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Many in Chilliwack experience ‘significant human rights challenges’

B.C.’s Human Rights Commissioner says there’s been a ‘troubling rise’ in anti-LGBTQ2SAI+ incidents
Cover page for ‘Human rights in Chilliwack,’ released as one of four community briefs from B.C.’s Office of the Human Rights Commissioner on April 10, 2024. (B.C.’s Office of the Human Rights Commissioner)

Many people living in Chilliwack are experiencing “significant human rights challenges,” according to B.C.’s Human Rights Commissioner.

Chilliwack was one of four B.C. communities profiled in a “community brief” released from the commission April 10, with key Chilliwack concerns listed as: housing, health, discrimination/hate, and employment.

Lack of access to housing came up as a “major rights issue” for Chilliwack in the brief, with rent hikes, renovictions, and very low rental supply all adding to the risk of homelessness.

There was also a “troubling rise” in anti-LGBTQ2SAI+ hate incidents, with gender-diverse and trans youth on the receiving end of “blatant discrimination,” the brief said.

“We are committed to listening and responding to communities, ensuring that people’s experiences with human rights issues are at the centre of our work,” said Kasari Govender, B.C. human rights commissioner, an independent officer of the B.C. legislature.

Similar challenges like housing, and health, are mentioned in all four community briefs, which featured Chetwynd, Cranbook and Terrace, in addition to Chilliwack.

The community briefs were released as part of Govender’s multi-year Baseline project on the state of human rights in B.C.

As a rapidly growing community, Chilliwack has seen residential housing values spiking noticeably starting in 2016. Housing has become “increasingly unaffordable,” to buy and rent in Chilliwack, as the one-pager from the brief said.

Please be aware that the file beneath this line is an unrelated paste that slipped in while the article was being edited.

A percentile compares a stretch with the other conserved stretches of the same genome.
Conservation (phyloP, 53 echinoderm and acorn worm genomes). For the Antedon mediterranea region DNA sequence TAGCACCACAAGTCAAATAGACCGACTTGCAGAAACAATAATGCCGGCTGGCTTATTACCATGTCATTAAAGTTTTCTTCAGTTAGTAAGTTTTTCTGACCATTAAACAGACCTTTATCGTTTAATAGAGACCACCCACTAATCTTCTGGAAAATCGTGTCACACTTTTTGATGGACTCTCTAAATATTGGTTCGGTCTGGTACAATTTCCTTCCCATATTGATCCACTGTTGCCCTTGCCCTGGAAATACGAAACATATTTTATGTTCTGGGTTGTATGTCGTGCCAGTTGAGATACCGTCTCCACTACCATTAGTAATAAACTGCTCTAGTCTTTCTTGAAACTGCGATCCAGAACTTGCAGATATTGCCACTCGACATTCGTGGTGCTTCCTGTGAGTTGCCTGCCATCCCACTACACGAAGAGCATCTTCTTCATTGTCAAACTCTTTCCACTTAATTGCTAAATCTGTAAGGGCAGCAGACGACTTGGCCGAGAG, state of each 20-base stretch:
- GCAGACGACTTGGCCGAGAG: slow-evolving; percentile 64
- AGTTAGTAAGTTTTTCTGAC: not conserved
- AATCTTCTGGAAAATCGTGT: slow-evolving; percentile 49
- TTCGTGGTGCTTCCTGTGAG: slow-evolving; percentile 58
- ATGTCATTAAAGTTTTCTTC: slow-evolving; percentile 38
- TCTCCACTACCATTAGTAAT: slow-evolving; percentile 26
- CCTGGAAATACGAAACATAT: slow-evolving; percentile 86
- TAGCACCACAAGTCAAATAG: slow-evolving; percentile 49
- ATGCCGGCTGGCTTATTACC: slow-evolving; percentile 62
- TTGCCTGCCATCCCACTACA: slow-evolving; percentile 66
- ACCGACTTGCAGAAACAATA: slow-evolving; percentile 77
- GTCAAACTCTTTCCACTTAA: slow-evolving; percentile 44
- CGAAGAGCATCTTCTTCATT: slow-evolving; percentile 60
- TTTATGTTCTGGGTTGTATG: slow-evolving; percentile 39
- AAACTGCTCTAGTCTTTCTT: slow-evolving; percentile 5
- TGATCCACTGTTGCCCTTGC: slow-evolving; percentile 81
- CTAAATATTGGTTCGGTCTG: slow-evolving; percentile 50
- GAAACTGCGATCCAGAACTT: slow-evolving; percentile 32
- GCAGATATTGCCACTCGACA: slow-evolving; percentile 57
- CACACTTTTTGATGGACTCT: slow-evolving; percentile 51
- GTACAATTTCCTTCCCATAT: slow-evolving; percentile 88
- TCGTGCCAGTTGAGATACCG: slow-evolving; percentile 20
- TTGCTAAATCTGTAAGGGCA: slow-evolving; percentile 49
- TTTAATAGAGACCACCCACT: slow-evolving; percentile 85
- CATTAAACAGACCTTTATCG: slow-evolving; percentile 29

“Between 2016 and 2021 the median value of a home in Chilliwack increased by 88 per cent. This far exceeds the province-wide increase of 57 per cent.”

Chilliwack had the highest proportion of homeless people of Indigenous ancestry in the Fraser Valley, at 25 per cent, it said.

Mental health and substance-related services need to be scaled up, as health-related staff shortages were mentioned as a factor.

“People in Chilliwack told us repeatedly that better access to mental health and substance use support is a major human rights priority in Chilliwack,” the report said.

On the employment front locally, migrant workers face housing challenges and substandard conditions, exacerbated by climate issues.

“However the news isn’t all bad,” the commissioner said. The one positive was that there is “critical” human rights work and advocacy being undertaken in Chilliwack, to counter some of the concerns documented in the community brief.

“Many people in Chilliwack - and across B.C. - are coming together to build understanding, support one another, and stand up to hate,” noted the commissioner.

One of the people who took part in the Baseline work from Chilliwack was Teri Westerby, past director of Chilliwack Pride Society.

The Baseline project sought input from key stakeholders to bring attention to “pressing human rights issues” facing 2SLGBTQIA+ community that could be the means to hold leadership “accountable,” down the line, he said.

“These briefs provide an opportunity for everyone to listen to the voices of their marginalized neighbours, so they can understand our experience and learn to stop perpetuating injustice,” said Westerby.

“Equipped with this pivotal research, we now have the means to hold leadership accountable and demand action for inclusivity and equality. I want to express my deepest appreciation to BC’s Office of the Human Rights Commissioner for amplifying our voices and tirelessly advocating for meaningful change.”

The input came from focus groups and interviews with community stakeholders, Indigenous leaders, as well as media and other sources to produce the briefs.

“Through conversations with community members and leadership of Stó:lō Nations we heard many examples of critical service provision and advocacy work by community organizations and others to help address these human rights challenges,” Govender said. “Many people living in Chilliwack are working toward a more equitable future for their community. We hope this community brief contributes to those efforts.”

See the Chilliwack community brief:

READ MORE: Baseline project created database of rights research

Jennifer Feinberg

About the Author: Jennifer Feinberg

I have been a Chilliwack Progress reporter for 20+ years, covering the arts, city hall, as well as Indigenous, and climate change stories.
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